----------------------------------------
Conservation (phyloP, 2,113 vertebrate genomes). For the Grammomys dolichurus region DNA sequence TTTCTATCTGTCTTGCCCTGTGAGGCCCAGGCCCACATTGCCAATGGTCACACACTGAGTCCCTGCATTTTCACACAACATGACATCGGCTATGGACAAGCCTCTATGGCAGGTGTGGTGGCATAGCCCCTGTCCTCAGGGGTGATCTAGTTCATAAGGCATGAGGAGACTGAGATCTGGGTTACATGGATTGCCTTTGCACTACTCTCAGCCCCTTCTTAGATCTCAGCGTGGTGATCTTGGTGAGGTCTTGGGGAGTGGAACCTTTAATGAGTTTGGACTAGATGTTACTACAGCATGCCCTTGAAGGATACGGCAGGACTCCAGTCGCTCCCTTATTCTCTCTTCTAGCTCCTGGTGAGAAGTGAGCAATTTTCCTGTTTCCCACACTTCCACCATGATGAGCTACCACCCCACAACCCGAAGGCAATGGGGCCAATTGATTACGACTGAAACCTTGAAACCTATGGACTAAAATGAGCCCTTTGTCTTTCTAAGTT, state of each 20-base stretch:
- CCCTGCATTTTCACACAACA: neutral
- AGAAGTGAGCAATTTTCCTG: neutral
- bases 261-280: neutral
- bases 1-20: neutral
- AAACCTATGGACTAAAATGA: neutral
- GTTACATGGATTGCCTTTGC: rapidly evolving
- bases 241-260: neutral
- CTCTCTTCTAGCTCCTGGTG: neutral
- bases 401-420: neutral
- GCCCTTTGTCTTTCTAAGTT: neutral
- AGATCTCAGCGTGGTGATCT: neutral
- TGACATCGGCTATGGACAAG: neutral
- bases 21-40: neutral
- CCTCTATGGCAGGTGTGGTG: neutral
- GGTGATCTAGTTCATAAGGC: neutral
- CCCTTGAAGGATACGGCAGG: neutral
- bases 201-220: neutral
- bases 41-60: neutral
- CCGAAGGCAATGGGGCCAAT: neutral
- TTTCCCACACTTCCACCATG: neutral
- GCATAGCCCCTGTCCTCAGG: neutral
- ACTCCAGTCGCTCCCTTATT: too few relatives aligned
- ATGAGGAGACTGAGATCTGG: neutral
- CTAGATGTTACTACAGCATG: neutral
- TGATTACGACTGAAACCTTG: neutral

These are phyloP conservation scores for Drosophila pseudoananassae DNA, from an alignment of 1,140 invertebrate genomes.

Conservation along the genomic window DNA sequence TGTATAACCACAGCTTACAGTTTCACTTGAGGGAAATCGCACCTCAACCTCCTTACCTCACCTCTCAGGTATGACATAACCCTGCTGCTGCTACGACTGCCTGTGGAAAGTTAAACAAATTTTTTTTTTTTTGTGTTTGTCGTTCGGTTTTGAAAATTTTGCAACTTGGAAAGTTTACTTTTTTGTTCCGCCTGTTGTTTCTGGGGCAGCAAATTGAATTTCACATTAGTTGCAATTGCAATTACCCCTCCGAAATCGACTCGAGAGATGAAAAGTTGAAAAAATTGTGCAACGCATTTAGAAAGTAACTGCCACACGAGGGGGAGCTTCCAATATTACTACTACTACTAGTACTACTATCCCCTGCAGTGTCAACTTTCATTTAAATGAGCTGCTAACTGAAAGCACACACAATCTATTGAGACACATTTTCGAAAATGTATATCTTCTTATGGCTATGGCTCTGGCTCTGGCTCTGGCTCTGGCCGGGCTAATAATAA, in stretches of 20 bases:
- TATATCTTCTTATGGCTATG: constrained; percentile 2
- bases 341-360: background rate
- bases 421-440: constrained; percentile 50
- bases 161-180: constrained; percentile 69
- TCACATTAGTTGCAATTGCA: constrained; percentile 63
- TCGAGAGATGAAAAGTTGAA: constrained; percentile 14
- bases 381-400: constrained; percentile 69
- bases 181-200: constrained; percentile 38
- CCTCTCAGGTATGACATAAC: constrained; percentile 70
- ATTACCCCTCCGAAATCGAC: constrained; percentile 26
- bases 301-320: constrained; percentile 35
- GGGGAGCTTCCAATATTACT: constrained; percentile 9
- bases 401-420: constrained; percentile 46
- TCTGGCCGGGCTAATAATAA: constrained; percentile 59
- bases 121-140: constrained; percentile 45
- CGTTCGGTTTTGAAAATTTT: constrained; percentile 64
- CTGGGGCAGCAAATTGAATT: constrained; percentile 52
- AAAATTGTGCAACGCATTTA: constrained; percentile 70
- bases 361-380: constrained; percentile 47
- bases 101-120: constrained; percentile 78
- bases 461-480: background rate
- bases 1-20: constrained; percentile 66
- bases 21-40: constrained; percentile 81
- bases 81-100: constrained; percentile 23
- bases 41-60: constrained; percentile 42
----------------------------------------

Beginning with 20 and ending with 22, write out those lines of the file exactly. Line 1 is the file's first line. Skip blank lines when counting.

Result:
- CCGAAGGCAATGGGGCCAAT: neutral
- TTTCCCACACTTCCACCATG: neutral
- GCATAGCCCCTGTCCTCAGG: neutral